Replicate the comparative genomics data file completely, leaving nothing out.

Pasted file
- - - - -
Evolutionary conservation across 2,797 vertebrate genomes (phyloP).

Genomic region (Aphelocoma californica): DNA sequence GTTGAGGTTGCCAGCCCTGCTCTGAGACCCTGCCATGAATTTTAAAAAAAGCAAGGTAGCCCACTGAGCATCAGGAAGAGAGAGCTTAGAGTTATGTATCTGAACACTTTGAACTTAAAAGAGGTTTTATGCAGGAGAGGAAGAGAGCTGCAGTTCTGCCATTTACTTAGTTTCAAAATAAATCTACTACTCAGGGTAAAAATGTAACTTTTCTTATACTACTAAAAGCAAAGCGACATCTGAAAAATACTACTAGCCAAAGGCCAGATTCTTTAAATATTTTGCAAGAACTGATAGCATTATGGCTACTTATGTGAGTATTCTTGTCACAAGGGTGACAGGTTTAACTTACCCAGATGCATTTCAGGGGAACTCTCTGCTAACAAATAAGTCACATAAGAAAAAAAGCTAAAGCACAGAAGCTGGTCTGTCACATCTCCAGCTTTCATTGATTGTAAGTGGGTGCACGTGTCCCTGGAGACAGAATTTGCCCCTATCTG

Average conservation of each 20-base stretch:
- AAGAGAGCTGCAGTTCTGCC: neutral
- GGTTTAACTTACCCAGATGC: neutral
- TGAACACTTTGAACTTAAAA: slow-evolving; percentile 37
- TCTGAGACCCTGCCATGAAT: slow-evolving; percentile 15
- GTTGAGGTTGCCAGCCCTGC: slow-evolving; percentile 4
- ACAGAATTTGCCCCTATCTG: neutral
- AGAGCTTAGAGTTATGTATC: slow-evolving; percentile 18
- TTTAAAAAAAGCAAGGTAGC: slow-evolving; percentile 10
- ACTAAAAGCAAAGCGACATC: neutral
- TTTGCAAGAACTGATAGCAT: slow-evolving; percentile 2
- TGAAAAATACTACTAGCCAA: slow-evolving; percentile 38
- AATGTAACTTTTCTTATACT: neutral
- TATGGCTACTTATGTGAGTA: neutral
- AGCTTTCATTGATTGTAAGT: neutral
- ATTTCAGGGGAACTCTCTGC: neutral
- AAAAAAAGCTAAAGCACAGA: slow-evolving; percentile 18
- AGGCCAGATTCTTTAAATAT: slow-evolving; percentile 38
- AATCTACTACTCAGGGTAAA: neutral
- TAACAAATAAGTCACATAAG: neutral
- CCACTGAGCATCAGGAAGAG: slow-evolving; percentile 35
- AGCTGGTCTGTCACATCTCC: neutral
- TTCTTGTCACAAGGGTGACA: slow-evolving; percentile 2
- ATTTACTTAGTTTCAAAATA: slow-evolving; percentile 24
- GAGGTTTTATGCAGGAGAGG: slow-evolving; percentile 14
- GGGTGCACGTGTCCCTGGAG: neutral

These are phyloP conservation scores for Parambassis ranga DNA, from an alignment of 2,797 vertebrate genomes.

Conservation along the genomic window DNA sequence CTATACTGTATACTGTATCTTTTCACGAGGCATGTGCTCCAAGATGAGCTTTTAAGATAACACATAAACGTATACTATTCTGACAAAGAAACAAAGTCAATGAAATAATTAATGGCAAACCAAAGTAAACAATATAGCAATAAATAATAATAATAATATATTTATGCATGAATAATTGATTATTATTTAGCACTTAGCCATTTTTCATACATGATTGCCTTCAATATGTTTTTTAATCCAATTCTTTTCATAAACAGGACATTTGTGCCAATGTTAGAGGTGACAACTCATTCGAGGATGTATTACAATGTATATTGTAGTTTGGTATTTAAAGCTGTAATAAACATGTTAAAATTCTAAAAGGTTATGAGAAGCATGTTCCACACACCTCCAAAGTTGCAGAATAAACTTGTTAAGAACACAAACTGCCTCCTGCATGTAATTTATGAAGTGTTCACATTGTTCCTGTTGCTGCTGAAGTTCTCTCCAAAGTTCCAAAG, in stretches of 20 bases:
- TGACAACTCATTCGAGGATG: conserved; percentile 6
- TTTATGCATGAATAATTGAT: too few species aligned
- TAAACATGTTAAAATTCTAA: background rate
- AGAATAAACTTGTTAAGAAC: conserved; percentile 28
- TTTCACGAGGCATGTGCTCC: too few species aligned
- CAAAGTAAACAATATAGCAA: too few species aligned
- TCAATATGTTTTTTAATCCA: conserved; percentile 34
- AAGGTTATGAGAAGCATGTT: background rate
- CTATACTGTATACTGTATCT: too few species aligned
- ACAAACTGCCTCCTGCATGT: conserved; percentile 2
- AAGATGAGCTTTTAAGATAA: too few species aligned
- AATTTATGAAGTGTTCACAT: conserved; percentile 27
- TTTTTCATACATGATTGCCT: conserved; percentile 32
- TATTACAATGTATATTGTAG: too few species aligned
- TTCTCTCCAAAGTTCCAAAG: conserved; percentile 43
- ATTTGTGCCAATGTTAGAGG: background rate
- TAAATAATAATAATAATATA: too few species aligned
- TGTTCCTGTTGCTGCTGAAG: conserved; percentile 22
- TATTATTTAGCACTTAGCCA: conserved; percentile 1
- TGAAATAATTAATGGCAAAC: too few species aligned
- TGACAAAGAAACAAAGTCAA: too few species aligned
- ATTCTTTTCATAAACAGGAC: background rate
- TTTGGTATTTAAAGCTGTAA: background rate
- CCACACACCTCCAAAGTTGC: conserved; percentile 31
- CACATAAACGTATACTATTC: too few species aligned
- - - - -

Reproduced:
Evolutionary conservation across 2,797 vertebrate genomes (phyloP).

Genomic region (Aphelocoma californica): DNA sequence GTTGAGGTTGCCAGCCCTGCTCTGAGACCCTGCCATGAATTTTAAAAAAAGCAAGGTAGCCCACTGAGCATCAGGAAGAGAGAGCTTAGAGTTATGTATCTGAACACTTTGAACTTAAAAGAGGTTTTATGCAGGAGAGGAAGAGAGCTGCAGTTCTGCCATTTACTTAGTTTCAAAATAAATCTACTACTCAGGGTAAAAATGTAACTTTTCTTATACTACTAAAAGCAAAGCGACATCTGAAAAATACTACTAGCCAAAGGCCAGATTCTTTAAATATTTTGCAAGAACTGATAGCATTATGGCTACTTATGTGAGTATTCTTGTCACAAGGGTGACAGGTTTAACTTACCCAGATGCATTTCAGGGGAACTCTCTGCTAACAAATAAGTCACATAAGAAAAAAAGCTAAAGCACAGAAGCTGGTCTGTCACATCTCCAGCTTTCATTGATTGTAAGTGGGTGCACGTGTCCCTGGAGACAGAATTTGCCCCTATCTG

Average conservation of each 20-base stretch:
- AAGAGAGCTGCAGTTCTGCC: neutral
- GGTTTAACTTACCCAGATGC: neutral
- TGAACACTTTGAACTTAAAA: slow-evolving; percentile 37
- TCTGAGACCCTGCCATGAAT: slow-evolving; percentile 15
- GTTGAGGTTGCCAGCCCTGC: slow-evolving; percentile 4
- ACAGAATTTGCCCCTATCTG: neutral
- AGAGCTTAGAGTTATGTATC: slow-evolving; percentile 18
- TTTAAAAAAAGCAAGGTAGC: slow-evolving; percentile 10
- ACTAAAAGCAAAGCGACATC: neutral
- TTTGCAAGAACTGATAGCAT: slow-evolving; percentile 2
- TGAAAAATACTACTAGCCAA: slow-evolving; percentile 38
- AATGTAACTTTTCTTATACT: neutral
- TATGGCTACTTATGTGAGTA: neutral
- AGCTTTCATTGATTGTAAGT: neutral
- ATTTCAGGGGAACTCTCTGC: neutral
- AAAAAAAGCTAAAGCACAGA: slow-evolving; percentile 18
- AGGCCAGATTCTTTAAATAT: slow-evolving; percentile 38
- AATCTACTACTCAGGGTAAA: neutral
- TAACAAATAAGTCACATAAG: neutral
- CCACTGAGCATCAGGAAGAG: slow-evolving; percentile 35
- AGCTGGTCTGTCACATCTCC: neutral
- TTCTTGTCACAAGGGTGACA: slow-evolving; percentile 2
- ATTTACTTAGTTTCAAAATA: slow-evolving; percentile 24
- GAGGTTTTATGCAGGAGAGG: slow-evolving; percentile 14
- GGGTGCACGTGTCCCTGGAG: neutral

These are phyloP conservation scores for Parambassis ranga DNA, from an alignment of 2,797 vertebrate genomes.

Conservation along the genomic window DNA sequence CTATACTGTATACTGTATCTTTTCACGAGGCATGTGCTCCAAGATGAGCTTTTAAGATAACACATAAACGTATACTATTCTGACAAAGAAACAAAGTCAATGAAATAATTAATGGCAAACCAAAGTAAACAATATAGCAATAAATAATAATAATAATATATTTATGCATGAATAATTGATTATTATTTAGCACTTAGCCATTTTTCATACATGATTGCCTTCAATATGTTTTTTAATCCAATTCTTTTCATAAACAGGACATTTGTGCCAATGTTAGAGGTGACAACTCATTCGAGGATGTATTACAATGTATATTGTAGTTTGGTATTTAAAGCTGTAATAAACATGTTAAAATTCTAAAAGGTTATGAGAAGCATGTTCCACACACCTCCAAAGTTGCAGAATAAACTTGTTAAGAACACAAACTGCCTCCTGCATGTAATTTATGAAGTGTTCACATTGTTCCTGTTGCTGCTGAAGTTCTCTCCAAAGTTCCAAAG, in stretches of 20 bases:
- TGACAACTCATTCGAGGATG: conserved; percentile 6
- TTTATGCATGAATAATTGAT: too few species aligned
- TAAACATGTTAAAATTCTAA: background rate
- AGAATAAACTTGTTAAGAAC: conserved; percentile 28
- TTTCACGAGGCATGTGCTCC: too few species aligned
- CAAAGTAAACAATATAGCAA: too few species aligned
- TCAATATGTTTTTTAATCCA: conserved; percentile 34
- AAGGTTATGAGAAGCATGTT: background rate
- CTATACTGTATACTGTATCT: too few species aligned
- ACAAACTGCCTCCTGCATGT: conserved; percentile 2
- AAGATGAGCTTTTAAGATAA: too few species aligned
- AATTTATGAAGTGTTCACAT: conserved; percentile 27
- TTTTTCATACATGATTGCCT: conserved; percentile 32
- TATTACAATGTATATTGTAG: too few species aligned
- TTCTCTCCAAAGTTCCAAAG: conserved; percentile 43
- ATTTGTGCCAATGTTAGAGG: background rate
- TAAATAATAATAATAATATA: too few species aligned
- TGTTCCTGTTGCTGCTGAAG: conserved; percentile 22
- TATTATTTAGCACTTAGCCA: conserved; percentile 1
- TGAAATAATTAATGGCAAAC: too few species aligned
- TGACAAAGAAACAAAGTCAA: too few species aligned
- ATTCTTTTCATAAACAGGAC: background rate
- TTTGGTATTTAAAGCTGTAA: background rate
- CCACACACCTCCAAAGTTGC: conserved; percentile 31
- CACATAAACGTATACTATTC: too few species aligned